I set down my glass of prime-vintage wine. Victor didn't interrupt my vichyssoise for no reason. If he did, the matter must be vital. "Go on."
My appetite disappeared. "Where?"
"Near Visalia. One of your villages," he added unnecessarily. I took my responsibilities seriously.
"What about our defenses?" I said. On the margin of civilized space as we were, we were vigilant, but apparently not vigilant enough.
"They bypassed them somehow. Somehow they scrambled all the sensor systems of our ships--radar, visual, inertial tracking, the works. They can't even use them well enough to navigate or land. They're virtually helpless."
"I presume you are mobilizing land forces?"
"As we speak. The Viscount is handling it."
"Good. Keep me apprised of future developments," I said, returning to my meal with what Victor and I both know was feigned composure. As soon as he signed off, I let loose with a stream of violent and vitriolic curses.
The choice was disquietingly precise for another reason, though. Of all my villages, Visalia probably saw my visits the most often, mostly because of its vicar, and his beautiful daughter Viveca. I had been courting her for several months now, after having first seen a vignette of her, and while I had not yet broached the subject of marriage, she was quite dear to my heart. If the Vikings knew this, then with Visalia they would acquire a painful hold on my actions.
The video screen before me came to life--Victor again. "We have determined the cause of the trouble in our space defenses. Apparently the problem is a computer virus."
"Transmitted by the Vikings?" I said incredulously. I knew little of software, but what I did know suggested this to be difficult to impossible.
"No, Viceroy. It had apparently been lurking dormant in their code, and just triggered as the Vikings approached. They are working to eradicate it, but until we know when the virus was introduced, restoring from backups is risky."
"When is the latest it could have been introduced?"
"Viper had the most recent software upgrade, six months ago. If it was particularly virulent, it could have spread among the ships from there. I have other ships searching for the virus, since they may still be susceptible to the initial trigger."
"Thank you, Victor. Keep us posted, and we'll meet you at the rendezvous." I shut off the video screen and brooded. My earlier suspicions were vindicated, but I didn't feel any better. Six months of planning for a single target was beyond the average Viking expedition, though that was obviously what we were intended to think it was. It was looking more and more like a concerted strike at Viveca, and, through her, me. And I was beginning to suspect who might be behind it.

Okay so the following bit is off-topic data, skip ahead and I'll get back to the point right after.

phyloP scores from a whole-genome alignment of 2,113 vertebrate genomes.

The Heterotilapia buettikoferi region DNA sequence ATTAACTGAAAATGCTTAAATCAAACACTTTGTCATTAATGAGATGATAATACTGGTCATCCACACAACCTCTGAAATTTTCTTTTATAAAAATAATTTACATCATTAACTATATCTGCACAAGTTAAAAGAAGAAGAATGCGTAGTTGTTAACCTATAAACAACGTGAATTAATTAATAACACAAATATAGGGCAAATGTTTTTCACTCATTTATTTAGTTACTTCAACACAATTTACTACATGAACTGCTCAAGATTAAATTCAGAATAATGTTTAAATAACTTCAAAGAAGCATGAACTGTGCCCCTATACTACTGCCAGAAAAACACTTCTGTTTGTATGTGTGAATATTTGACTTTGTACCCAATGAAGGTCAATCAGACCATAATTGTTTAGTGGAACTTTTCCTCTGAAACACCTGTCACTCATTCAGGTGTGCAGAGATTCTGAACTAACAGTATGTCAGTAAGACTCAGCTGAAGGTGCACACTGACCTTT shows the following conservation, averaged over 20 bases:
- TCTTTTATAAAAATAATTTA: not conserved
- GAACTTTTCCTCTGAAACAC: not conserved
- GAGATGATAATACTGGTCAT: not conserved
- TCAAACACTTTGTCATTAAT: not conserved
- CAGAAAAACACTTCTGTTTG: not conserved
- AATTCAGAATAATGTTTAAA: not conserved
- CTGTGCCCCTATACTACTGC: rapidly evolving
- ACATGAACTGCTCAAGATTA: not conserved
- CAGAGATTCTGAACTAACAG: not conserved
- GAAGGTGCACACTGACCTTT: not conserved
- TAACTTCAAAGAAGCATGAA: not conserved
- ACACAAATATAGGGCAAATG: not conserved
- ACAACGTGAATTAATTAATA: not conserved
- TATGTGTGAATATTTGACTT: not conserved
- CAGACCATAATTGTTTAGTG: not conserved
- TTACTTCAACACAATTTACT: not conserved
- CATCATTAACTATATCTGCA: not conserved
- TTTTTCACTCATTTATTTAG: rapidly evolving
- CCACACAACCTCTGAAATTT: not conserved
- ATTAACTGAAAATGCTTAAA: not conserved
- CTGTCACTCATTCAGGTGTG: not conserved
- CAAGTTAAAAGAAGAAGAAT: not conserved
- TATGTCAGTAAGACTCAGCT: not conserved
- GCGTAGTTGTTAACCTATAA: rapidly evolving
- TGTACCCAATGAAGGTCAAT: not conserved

"The initial scans indicated Viking configuration, but this now appears to have been a deliberate deception. We are currently trying other means of identification."
"See if any of the ships matches the specs of Virago," I said.
Victor raised an eyebrow, then nodded. "It would explain a lot."
Virago was the ship belonging to Vincent Vieuxtemps. We had been the best of friends, once, but a vicious disagreement occurring when we vied for the same woman drove us apart. I had long suspected him of arranging her death, but had never been able to prove it. Now, as Victor confirmed Virago's presence, he seemed to be back to strike at me again, vindictive as ever.
"A call is coming in," Victor said. "From Virago."
We went into the meeting room, and a visage came up on the large screen there. He was wearing a gaudy visor, and a costume done up in violet and viridian, but I still recognized him. "Hello, Vincent," I said.
"Ah, Virgil. You don't seem surprised to see me. But then, surely you know when you were appointed viceroy of this godforsaken mudball that I would someday have to come and pay you a visit. Congratulate you on your success."
"Attack one of my villages," I said venomously.
"Yes, well, I didn't want to put you out. I was fortunate enough to obtain lodgings with the local clergyman, and his lovely daughter. Quite the vixen, she is." Reaching offscreen, he pulled Viveca into our view.
"Virgil! Help me--" Her cries were cut off by Vincent's hand on her mouth.
"My, my. You seem to know each other, don't you?" he said with mock innocence. "And knowing you, she's still a virgin. Well, I'll have to do something about that. Let her know what a real, virile man can do for her. Just like Vivian, before she died."